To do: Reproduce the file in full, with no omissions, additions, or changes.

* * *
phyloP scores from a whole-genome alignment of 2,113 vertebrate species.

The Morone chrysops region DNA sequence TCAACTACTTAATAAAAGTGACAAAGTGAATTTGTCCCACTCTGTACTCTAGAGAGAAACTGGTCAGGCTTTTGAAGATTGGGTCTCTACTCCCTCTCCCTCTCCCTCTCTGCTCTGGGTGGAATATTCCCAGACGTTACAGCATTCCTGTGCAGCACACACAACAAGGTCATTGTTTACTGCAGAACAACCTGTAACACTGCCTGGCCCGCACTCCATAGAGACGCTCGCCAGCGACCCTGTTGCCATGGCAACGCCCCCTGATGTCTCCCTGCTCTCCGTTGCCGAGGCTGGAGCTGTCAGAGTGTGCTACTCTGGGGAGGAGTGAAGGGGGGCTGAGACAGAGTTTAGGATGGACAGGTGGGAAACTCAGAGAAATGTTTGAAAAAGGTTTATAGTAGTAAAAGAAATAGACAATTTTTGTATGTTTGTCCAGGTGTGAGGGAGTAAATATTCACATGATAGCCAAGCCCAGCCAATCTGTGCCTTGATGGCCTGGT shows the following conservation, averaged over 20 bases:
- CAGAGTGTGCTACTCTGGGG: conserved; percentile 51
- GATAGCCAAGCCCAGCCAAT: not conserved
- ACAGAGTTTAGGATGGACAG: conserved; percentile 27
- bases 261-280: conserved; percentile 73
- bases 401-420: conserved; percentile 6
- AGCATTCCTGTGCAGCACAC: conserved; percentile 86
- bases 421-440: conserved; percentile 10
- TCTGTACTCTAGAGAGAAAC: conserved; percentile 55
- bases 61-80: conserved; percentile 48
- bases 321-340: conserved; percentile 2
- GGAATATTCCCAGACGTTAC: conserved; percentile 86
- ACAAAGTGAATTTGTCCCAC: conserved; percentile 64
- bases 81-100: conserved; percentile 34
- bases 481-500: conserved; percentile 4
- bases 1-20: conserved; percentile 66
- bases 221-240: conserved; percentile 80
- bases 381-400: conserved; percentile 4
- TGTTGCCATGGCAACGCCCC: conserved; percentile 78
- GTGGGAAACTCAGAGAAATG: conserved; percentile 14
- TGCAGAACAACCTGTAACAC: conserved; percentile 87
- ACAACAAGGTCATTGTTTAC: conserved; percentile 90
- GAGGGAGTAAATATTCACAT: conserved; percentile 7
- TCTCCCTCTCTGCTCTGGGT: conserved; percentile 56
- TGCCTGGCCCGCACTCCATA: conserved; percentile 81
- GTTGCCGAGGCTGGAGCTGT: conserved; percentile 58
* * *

phyloP scores from a whole-genome alignment of 2,113 vertebrate species.

The Morone chrysops region DNA sequence TCAACTACTTAATAAAAGTGACAAAGTGAATTTGTCCCACTCTGTACTCTAGAGAGAAACTGGTCAGGCTTTTGAAGATTGGGTCTCTACTCCCTCTCCCTCTCCCTCTCTGCTCTGGGTGGAATATTCCCAGACGTTACAGCATTCCTGTGCAGCACACACAACAAGGTCATTGTTTACTGCAGAACAACCTGTAACACTGCCTGGCCCGCACTCCATAGAGACGCTCGCCAGCGACCCTGTTGCCATGGCAACGCCCCCTGATGTCTCCCTGCTCTCCGTTGCCGAGGCTGGAGCTGTCAGAGTGTGCTACTCTGGGGAGGAGTGAAGGGGGGCTGAGACAGAGTTTAGGATGGACAGGTGGGAAACTCAGAGAAATGTTTGAAAAAGGTTTATAGTAGTAAAAGAAATAGACAATTTTTGTATGTTTGTCCAGGTGTGAGGGAGTAAATATTCACATGATAGCCAAGCCCAGCCAATCTGTGCCTTGATGGCCTGGT shows the following conservation, averaged over 20 bases:
- CAGAGTGTGCTACTCTGGGG: conserved; percentile 51
- GATAGCCAAGCCCAGCCAAT: not conserved
- ACAGAGTTTAGGATGGACAG: conserved; percentile 27
- bases 261-280: conserved; percentile 73
- bases 401-420: conserved; percentile 6
- AGCATTCCTGTGCAGCACAC: conserved; percentile 86
- bases 421-440: conserved; percentile 10
- TCTGTACTCTAGAGAGAAAC: conserved; percentile 55
- bases 61-80: conserved; percentile 48
- bases 321-340: conserved; percentile 2
- GGAATATTCCCAGACGTTAC: conserved; percentile 86
- ACAAAGTGAATTTGTCCCAC: conserved; percentile 64
- bases 81-100: conserved; percentile 34
- bases 481-500: conserved; percentile 4
- bases 1-20: conserved; percentile 66
- bases 221-240: conserved; percentile 80
- bases 381-400: conserved; percentile 4
- TGTTGCCATGGCAACGCCCC: conserved; percentile 78
- GTGGGAAACTCAGAGAAATG: conserved; percentile 14
- TGCAGAACAACCTGTAACAC: conserved; percentile 87
- ACAACAAGGTCATTGTTTAC: conserved; percentile 90
- GAGGGAGTAAATATTCACAT: conserved; percentile 7
- TCTCCCTCTCTGCTCTGGGT: conserved; percentile 56
- TGCCTGGCCCGCACTCCATA: conserved; percentile 81
- GTTGCCGAGGCTGGAGCTGT: conserved; percentile 58